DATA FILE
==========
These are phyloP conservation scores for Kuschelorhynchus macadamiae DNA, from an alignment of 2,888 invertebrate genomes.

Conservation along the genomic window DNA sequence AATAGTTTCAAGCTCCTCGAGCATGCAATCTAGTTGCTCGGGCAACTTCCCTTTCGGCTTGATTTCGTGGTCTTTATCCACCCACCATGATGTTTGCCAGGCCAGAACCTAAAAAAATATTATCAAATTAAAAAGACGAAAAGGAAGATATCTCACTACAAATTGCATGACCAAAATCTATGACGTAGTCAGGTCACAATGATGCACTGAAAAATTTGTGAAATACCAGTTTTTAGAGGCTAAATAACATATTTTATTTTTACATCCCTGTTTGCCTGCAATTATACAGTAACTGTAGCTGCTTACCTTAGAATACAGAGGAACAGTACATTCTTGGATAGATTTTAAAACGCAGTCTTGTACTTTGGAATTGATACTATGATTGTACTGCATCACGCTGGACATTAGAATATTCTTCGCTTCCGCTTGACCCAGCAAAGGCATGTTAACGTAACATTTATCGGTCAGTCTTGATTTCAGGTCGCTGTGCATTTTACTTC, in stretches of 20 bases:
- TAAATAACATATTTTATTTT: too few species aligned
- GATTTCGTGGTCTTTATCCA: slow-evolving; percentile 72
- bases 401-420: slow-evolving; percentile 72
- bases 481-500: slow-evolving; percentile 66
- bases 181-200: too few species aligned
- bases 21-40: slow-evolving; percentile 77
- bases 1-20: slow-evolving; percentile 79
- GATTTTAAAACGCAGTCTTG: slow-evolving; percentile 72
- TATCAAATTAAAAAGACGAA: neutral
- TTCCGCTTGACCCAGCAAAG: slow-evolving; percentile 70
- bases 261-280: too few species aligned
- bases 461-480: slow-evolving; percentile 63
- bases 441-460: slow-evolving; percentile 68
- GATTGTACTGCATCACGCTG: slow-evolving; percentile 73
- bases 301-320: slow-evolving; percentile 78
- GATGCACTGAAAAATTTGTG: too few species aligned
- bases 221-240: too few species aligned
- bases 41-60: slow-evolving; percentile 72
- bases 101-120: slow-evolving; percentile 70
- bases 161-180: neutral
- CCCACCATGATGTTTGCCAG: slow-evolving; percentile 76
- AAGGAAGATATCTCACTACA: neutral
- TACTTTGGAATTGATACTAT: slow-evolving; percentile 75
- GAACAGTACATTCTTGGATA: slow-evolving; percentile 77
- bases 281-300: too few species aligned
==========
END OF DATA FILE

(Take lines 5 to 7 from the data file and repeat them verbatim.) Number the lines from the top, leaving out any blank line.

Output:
- bases 401-420: slow-evolving; percentile 72
- bases 481-500: slow-evolving; percentile 66
- bases 181-200: too few species aligned